He says that "With this show, I tried to see if I could make 'worse' things sound normal", and he does push things to extremes; but I found that by parodying the offensiveness and "the hypocrisy of the Top Gear attitude to the world", he had found a source for his humour that, even by reflecting it in his own inimitable way, wasn't ever going to be a lot of belly laughs - it could reveal the ugliness of Top Gear humour very well, though, for example. Satire can sometimes too closely resemble it's subject.
He ends the show with a Steve Earl song. He says in the interview that "I'm going to do more songs, because it's genuinely embarrassing to do, and the audience find it embarrassing. That feeling of unease was great fun."
When he goes off on one, he's hilarious. There are times on this DVD where he undercuts the energy and tension on stage to the detriment of his delivery, and it does at times feel a bit lifeless. There are other times when he goes way too far over the top I'm still not sure whether any of these things are deliberate or not - but this is Stuart walking his tightrope, trying things out, failing, falling, and at times brilliantly succeeding. And I wouldn't have it any other way.
Highly recommended. He's pushing boundaries, thinking outside of envelopes - and boxes, and providing quality live entertainment. Go and see his shows if he ever tours again - you can be part of it then, rather than staring at a screen in your front room.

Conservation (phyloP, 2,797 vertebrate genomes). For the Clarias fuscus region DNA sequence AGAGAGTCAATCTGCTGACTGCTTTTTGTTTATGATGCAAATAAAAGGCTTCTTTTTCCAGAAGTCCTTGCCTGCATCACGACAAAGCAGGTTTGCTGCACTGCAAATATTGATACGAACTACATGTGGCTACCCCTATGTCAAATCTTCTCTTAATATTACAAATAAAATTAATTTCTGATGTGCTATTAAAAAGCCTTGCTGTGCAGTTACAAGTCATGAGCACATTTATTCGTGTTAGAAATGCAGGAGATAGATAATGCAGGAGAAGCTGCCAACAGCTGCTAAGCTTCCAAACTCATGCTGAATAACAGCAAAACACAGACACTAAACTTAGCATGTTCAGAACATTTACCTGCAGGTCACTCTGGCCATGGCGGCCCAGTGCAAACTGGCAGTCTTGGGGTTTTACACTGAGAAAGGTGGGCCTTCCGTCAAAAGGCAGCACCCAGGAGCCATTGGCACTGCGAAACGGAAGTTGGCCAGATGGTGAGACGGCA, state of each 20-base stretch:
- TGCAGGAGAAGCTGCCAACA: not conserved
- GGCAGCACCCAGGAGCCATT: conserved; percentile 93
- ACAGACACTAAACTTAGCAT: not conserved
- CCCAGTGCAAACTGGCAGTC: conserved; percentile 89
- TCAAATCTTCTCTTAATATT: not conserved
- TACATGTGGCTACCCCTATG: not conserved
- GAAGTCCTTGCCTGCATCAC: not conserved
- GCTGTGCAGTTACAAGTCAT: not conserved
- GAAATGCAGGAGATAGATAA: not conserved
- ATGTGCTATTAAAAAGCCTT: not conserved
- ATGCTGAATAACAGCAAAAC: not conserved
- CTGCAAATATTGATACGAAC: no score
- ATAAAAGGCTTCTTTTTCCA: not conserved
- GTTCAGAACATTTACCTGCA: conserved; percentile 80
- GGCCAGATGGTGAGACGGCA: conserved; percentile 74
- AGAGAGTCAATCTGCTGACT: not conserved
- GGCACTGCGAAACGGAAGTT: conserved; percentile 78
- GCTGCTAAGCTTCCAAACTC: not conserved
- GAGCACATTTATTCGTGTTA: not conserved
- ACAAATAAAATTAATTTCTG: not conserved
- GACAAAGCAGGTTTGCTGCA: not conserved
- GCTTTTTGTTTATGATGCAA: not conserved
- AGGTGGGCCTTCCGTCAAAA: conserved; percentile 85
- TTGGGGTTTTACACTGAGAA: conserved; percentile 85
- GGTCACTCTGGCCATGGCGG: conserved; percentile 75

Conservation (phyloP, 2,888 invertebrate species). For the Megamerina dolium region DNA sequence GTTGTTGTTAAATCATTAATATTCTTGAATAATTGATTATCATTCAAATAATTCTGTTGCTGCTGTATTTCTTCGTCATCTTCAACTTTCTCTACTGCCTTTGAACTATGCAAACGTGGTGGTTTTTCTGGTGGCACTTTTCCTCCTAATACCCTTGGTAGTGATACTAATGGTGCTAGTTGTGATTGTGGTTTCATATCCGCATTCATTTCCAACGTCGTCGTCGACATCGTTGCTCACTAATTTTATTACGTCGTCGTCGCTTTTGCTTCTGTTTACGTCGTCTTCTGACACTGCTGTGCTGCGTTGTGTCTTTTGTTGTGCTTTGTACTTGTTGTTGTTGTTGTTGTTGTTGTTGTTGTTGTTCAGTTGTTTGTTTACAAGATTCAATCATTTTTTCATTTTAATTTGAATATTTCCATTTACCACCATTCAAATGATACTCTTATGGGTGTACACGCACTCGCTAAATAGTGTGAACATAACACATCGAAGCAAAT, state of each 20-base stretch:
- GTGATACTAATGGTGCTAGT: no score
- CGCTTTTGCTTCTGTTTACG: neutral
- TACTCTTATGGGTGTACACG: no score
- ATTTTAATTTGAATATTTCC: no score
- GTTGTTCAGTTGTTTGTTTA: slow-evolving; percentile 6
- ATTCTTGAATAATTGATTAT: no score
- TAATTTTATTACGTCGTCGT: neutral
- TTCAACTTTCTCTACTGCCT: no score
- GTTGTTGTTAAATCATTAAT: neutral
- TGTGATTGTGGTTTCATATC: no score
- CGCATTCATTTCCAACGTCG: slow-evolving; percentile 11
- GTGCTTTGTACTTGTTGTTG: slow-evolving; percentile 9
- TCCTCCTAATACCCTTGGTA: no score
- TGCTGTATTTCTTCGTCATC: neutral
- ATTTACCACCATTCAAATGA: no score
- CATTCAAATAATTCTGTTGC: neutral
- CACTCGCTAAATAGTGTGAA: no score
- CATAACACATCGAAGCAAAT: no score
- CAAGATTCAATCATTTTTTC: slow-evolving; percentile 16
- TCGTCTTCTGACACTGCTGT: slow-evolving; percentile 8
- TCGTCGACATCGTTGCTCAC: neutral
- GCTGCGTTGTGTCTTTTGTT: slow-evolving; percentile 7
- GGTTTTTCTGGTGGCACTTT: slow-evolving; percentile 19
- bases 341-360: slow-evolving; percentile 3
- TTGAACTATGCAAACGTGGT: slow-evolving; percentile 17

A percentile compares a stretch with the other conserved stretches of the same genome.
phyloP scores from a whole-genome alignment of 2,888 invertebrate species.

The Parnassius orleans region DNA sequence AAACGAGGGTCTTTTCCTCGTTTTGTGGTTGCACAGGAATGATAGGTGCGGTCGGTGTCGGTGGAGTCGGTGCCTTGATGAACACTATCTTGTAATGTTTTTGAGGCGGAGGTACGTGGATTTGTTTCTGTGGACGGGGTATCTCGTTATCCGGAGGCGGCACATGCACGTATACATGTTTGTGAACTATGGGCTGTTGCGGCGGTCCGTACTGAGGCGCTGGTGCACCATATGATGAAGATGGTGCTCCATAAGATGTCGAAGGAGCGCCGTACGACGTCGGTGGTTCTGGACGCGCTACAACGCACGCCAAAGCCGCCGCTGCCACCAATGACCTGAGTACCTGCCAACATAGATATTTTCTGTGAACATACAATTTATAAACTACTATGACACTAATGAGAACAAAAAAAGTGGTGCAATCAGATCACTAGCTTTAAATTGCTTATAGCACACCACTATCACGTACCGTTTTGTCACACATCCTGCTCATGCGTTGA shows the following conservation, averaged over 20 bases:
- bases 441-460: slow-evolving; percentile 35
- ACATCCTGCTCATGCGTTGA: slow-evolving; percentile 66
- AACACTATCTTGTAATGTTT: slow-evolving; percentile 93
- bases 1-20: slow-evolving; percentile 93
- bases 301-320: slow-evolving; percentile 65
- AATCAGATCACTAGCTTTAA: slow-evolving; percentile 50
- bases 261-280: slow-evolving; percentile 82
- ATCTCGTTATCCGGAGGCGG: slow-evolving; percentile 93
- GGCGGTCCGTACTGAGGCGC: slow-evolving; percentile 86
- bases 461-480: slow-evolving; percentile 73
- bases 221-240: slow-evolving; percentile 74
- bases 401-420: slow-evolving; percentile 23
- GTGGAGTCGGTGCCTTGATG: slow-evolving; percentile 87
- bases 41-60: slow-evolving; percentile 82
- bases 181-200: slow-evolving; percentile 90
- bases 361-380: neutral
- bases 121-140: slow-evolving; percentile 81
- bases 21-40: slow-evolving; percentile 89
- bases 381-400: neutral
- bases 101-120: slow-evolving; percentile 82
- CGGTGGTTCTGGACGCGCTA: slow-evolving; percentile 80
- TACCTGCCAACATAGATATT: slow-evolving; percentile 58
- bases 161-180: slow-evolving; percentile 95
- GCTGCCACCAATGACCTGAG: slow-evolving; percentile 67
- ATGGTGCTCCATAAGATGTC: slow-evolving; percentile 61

What with this now getting a release and Stewart Lee also getting a second BBC series next year, I can only hope that he gets the wider audience his thought-provoking, literate and intelligent comedy so thoroughly deserves and continues making us laugh for a long long time. I can't recommend this highly enough.
On a side note - from a personal story about Stewart Lee and what his comedy means to me. I went for a meal at an Indian restaurant with some friends - well acquaintances that I knew through work - not necessarily people I liked or disliked if anything I was indifferent to them.
Anyway they were all talking about the TV they watched - Xfactor, big brother, I'm a celebrity etc. I didn't really contribute anything to the conversation as these programs didn't really interest me. Someone noticed this and said, `So, Ian, what do you watch on TV' - trying to include me in the conversation.
I said, `Well I watch documentaries and a bit of comedy - I particularly like Stewart Lee at the moment - from Stewart Lees Comedy Vehicle.' As soon as I'd finished speaking there was no reaction - nothing - complete silence. They stared at me with blank faces - a slight breeze blew an onion bhaji across the table... the tension was unbearable.
Anyway, eventually someone did break the silence and said something like - who do you think will win Xfactor and they carried on.
Anyway it's sufficed to say that I wasn't invited out socially with that group of people again.
That's what I like most about Stewart Lee - not only is he able to refine his own audience but he can simultaneously refine my own friend base as well. Thanks Stew!!!
Having never really heard a great deal of Stewart Lee's material prior to watching the above, I was extremely impressed by both '41st Best Stand Up Ever' and this, Lee's latest offering.
Most will no doubt have heard about his Top Gear/Richard Hammond rant; brilliantly executed and supremely wry, it's certainly the highlight of this set alongside the memorable closing routine.
Overall, 4 1/2 stars and the best DVD I've seen for a few years. Lee is clearly the leader of the stand up pack right now and stands head and shoulders above the Mock The Week crew.
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I enjoy his full length show more than the comedy vehicle episodes as, it give him so much scope to do what he does best - and that's play the audience,...Read more